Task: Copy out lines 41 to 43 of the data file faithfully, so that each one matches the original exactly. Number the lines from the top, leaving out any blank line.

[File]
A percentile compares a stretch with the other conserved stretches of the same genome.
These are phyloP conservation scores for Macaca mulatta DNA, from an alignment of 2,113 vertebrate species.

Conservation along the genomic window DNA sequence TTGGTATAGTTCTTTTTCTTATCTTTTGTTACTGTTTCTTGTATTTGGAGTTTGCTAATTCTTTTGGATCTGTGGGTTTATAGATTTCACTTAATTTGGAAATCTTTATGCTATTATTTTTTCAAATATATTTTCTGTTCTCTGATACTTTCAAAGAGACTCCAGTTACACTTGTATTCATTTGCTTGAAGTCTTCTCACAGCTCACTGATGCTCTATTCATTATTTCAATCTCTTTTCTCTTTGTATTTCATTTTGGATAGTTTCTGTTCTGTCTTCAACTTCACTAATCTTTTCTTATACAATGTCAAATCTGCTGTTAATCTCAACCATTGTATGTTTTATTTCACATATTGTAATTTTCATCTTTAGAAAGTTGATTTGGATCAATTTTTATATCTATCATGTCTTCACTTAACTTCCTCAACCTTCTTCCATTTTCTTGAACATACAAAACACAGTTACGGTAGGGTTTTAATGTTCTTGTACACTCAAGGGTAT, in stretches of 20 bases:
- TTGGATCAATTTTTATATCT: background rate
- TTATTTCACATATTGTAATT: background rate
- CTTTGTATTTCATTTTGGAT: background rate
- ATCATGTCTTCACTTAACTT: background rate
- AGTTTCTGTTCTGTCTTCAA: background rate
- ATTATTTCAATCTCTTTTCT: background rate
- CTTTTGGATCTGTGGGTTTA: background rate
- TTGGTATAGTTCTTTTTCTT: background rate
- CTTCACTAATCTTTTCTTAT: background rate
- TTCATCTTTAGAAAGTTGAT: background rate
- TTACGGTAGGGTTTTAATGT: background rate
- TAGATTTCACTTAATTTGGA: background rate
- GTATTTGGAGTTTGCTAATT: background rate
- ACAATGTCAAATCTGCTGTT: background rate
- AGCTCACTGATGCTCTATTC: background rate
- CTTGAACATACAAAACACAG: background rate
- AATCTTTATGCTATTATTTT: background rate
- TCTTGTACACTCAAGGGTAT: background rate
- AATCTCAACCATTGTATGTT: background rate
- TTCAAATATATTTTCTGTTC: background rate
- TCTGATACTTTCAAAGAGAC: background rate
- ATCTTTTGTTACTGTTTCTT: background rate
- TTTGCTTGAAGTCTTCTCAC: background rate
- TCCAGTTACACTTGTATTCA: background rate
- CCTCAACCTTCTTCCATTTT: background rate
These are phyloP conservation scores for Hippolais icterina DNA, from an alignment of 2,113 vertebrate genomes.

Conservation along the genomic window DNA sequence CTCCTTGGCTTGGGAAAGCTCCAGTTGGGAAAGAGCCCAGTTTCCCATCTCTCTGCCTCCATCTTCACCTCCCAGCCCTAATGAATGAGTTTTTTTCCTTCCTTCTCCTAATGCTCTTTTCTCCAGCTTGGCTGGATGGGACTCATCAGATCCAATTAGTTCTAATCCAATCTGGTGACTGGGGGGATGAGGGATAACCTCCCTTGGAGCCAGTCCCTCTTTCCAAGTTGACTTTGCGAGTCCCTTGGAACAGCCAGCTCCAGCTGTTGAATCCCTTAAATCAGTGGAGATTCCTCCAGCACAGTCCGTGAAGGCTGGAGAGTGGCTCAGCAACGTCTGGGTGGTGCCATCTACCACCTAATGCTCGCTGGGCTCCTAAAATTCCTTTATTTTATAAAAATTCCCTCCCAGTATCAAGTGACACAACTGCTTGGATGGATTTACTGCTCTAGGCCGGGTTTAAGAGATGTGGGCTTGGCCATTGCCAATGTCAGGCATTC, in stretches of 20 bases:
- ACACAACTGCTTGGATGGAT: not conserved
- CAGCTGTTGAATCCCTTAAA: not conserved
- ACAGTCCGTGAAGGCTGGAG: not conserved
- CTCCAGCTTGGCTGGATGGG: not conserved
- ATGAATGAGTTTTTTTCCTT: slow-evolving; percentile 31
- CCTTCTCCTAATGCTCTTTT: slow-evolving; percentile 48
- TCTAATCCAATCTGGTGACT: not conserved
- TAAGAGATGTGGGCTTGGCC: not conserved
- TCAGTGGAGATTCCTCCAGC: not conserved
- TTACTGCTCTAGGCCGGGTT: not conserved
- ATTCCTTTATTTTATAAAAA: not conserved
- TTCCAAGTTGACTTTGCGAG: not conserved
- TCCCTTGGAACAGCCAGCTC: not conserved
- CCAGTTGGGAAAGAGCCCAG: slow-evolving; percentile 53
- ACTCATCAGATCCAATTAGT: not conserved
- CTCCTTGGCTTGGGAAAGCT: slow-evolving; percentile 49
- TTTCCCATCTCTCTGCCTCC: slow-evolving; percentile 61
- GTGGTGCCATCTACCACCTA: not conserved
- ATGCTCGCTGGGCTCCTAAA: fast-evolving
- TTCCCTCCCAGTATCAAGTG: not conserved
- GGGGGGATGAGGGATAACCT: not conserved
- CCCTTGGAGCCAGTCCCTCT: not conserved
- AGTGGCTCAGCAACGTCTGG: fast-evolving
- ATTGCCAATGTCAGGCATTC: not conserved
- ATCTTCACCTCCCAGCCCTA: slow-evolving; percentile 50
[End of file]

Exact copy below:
- ATTCCTTTATTTTATAAAAA: not conserved
- TTCCAAGTTGACTTTGCGAG: not conserved
- TCCCTTGGAACAGCCAGCTC: not conserved